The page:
Sept. 29, 2005
Professor Invited to Serve at Synod of Bishops
Rev. Francis J. Moloney, S.D.B.
Rev. Francis J. Moloney, S.D.B., the Katharine Drexel Professor of Religious Studies, has been invited by Pope Benedict XVI to serve as an expert for the upcoming Synod of the Bishops on the Eucharist, an assembly convened every three years in Rome to review major issues facing the church’s life and mission.
This year’s synod, “The Eucharist: Source and Summit of the Life and Mission of the Church," will emphasize the importance of the role of the Eucharist in the Church and marks the close of the "Year of the Eucharist." More than 250 bishops from every continent will attend the three-week council, which starts Oct. 3.
Moloney is the only resident of the United States who has been asked to serve as an expert at the synod. As an expert he will be asked to participate in group sessions held during the synod and will be instrumental in shaping the final written document that is issued by the assembly. Four American bishops are expected to participate as representatives of the American Episcopal Conference as well: Cardinal Justin Rigali, Archbishop of Philadelphia; Atlanta Archbishop Wilton D. Gregory; Pittsburgh Bishop Donald W. Wuerl; and Bishop William Skylstad, president of the United States Conference of Catholic Bishops.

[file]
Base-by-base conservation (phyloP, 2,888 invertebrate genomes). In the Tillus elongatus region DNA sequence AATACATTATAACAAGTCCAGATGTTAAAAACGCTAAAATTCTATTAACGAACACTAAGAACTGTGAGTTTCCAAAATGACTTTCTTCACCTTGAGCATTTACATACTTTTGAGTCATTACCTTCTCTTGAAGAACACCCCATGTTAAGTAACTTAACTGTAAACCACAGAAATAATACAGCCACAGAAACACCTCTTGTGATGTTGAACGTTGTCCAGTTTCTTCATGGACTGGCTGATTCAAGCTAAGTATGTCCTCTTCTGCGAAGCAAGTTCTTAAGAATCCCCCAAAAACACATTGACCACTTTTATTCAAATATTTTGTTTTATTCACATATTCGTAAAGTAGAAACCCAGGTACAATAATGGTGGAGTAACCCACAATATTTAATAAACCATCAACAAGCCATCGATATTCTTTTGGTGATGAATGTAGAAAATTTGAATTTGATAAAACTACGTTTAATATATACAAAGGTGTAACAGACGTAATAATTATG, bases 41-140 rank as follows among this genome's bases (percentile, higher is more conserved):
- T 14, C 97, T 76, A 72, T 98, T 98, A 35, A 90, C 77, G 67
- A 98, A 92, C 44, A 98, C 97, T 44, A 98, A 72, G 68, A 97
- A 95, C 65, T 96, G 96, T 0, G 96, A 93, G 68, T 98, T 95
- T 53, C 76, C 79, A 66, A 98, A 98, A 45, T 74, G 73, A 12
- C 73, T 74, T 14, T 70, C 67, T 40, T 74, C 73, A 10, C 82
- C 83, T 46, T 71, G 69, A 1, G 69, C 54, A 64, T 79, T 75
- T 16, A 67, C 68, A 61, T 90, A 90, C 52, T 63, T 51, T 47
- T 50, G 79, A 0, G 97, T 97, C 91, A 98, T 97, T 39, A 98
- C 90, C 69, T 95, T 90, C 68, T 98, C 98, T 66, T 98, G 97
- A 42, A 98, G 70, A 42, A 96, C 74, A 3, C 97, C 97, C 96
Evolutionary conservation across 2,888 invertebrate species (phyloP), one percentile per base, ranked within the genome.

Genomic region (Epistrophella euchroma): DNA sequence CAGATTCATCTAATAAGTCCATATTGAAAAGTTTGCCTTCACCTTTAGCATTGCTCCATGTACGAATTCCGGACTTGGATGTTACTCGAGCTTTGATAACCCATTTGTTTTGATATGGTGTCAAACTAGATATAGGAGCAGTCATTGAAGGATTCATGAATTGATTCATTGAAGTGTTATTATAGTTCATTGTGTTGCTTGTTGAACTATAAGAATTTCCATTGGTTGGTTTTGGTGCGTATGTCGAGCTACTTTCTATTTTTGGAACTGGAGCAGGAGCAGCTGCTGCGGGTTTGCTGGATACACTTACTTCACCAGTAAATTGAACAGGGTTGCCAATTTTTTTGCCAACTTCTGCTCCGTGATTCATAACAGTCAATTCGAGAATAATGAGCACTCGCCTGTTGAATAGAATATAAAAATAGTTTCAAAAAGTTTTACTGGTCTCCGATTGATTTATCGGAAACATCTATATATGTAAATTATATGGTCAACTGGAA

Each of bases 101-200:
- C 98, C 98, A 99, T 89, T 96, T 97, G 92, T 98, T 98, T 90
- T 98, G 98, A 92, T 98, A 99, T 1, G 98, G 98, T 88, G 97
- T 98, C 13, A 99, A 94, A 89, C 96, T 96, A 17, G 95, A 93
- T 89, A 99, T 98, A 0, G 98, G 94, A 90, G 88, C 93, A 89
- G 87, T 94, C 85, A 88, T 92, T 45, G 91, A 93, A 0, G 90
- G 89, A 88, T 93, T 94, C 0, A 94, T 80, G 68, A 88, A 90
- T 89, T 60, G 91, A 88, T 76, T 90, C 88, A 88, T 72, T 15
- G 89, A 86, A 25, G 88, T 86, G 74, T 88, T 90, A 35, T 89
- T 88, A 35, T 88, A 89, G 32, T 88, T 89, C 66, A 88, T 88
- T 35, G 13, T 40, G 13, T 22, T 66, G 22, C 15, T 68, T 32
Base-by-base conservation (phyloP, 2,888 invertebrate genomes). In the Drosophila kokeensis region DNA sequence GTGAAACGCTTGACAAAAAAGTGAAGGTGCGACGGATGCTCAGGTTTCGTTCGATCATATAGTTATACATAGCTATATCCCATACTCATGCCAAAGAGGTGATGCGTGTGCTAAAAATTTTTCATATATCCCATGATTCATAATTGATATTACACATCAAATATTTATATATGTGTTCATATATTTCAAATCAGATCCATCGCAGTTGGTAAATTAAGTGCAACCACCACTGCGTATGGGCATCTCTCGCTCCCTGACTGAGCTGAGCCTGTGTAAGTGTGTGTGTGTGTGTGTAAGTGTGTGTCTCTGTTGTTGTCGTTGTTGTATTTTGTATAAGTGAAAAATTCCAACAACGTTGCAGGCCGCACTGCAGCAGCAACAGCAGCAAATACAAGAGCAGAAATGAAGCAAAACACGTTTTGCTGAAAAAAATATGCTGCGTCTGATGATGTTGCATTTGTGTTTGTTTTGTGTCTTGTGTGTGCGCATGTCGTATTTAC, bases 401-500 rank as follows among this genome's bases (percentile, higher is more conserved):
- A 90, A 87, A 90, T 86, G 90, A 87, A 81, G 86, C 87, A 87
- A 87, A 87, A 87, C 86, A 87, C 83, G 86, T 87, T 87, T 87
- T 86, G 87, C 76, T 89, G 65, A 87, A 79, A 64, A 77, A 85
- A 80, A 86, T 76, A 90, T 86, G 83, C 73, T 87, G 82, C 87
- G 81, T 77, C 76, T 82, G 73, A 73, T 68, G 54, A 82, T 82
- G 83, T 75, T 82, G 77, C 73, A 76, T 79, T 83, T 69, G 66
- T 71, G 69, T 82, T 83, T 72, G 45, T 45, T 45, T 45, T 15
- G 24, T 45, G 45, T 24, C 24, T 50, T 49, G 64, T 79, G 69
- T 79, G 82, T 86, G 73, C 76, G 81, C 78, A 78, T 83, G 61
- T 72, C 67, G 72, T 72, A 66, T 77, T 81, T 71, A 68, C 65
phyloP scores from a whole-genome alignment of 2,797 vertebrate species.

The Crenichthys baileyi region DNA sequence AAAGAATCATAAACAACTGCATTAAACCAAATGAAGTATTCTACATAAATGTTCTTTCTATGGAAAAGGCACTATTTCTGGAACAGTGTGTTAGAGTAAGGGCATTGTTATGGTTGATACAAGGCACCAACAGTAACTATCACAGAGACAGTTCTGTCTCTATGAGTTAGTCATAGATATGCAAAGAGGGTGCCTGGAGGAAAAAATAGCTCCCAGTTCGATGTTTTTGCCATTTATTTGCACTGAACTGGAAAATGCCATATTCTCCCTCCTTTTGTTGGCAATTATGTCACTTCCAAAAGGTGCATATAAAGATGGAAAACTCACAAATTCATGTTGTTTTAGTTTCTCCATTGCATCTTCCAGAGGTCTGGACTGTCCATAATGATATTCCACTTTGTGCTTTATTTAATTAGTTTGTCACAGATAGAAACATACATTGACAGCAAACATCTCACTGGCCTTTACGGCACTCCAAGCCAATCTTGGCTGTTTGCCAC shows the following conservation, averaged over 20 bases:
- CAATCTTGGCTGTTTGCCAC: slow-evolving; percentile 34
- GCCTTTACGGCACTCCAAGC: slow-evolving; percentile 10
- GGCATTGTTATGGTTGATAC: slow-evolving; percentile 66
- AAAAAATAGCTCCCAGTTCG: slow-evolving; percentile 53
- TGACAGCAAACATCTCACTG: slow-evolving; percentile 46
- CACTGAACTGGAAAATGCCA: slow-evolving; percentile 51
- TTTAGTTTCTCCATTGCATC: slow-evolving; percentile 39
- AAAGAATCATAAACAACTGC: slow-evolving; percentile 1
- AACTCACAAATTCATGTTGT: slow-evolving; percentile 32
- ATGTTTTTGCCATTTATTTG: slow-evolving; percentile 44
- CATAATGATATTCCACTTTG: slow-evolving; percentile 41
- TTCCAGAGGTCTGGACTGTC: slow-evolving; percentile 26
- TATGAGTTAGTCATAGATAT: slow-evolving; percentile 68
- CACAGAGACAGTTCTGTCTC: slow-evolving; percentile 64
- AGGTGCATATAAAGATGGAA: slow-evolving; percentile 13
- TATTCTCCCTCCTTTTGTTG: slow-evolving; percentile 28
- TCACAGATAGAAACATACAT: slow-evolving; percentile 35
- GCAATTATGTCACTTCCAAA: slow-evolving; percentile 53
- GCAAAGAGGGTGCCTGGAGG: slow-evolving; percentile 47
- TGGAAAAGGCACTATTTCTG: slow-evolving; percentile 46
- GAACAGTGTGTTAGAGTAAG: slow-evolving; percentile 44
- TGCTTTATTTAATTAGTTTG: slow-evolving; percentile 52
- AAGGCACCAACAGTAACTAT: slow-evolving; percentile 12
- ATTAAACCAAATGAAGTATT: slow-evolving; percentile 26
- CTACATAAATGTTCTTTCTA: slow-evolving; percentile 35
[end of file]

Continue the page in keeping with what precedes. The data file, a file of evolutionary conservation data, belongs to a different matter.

“Father Moloney’s appointment is an important acknowledgment from the
international community of his scriptural and theological expertise,” said Monsignor
Kevin Irwin, dean of the School of Theology and Religious Studies and the
Monsignor Walter J. Schmitz Professor of Liturgical Studies. “Since he was
educated in Rome and served for three terms as a member of the International
Theological Commission, he is uniquely qualified to serve this international
gathering of bishops and chosen representatives. It is also an honor for the CUA community since the Vatican has
chosen one from our faculty to be a part of this important synod.”
Moloney is a biblical studies expert who has written several publications on the topics that will be discussed at the synod, including the book “A Body Broken for a Broken People: Eucharist in the New Testament” (Hendrickson Publishers, 1997, 2nd Ed.).
“This gathering is intended to help shape the education of lay people about the Eucharist, helping them come to a deeper understanding of the Eucharist as the center of their lives,” Moloney said. “I would say most Church-going Catholics have a sense of that already, but we’ll be working to make these ideas better understood.”
Attendees of the synod are selected in several stages. The pope usually nominates a group of experts and observers (called “auditors”) to attend along with the bishops elected to participate by their respective Episcopal conferences. The pope will preside over the synod, which begins with a plenary session of all the attendees, then breaks up into smaller working sessions organized by languages spoken by group members. Moloney will be participating in those group sessions, and also will be one of the theologians who will work to produce a draft document that will be voted on by the full assembly before it is sent to the pope for review. The pope typically will issue a public communication based on the synod’s conclusions, such as an exhortation or encyclical.
For more information about the synod, visit: http://www.catholicnews.com/data/stories/cns/0505432.htm.
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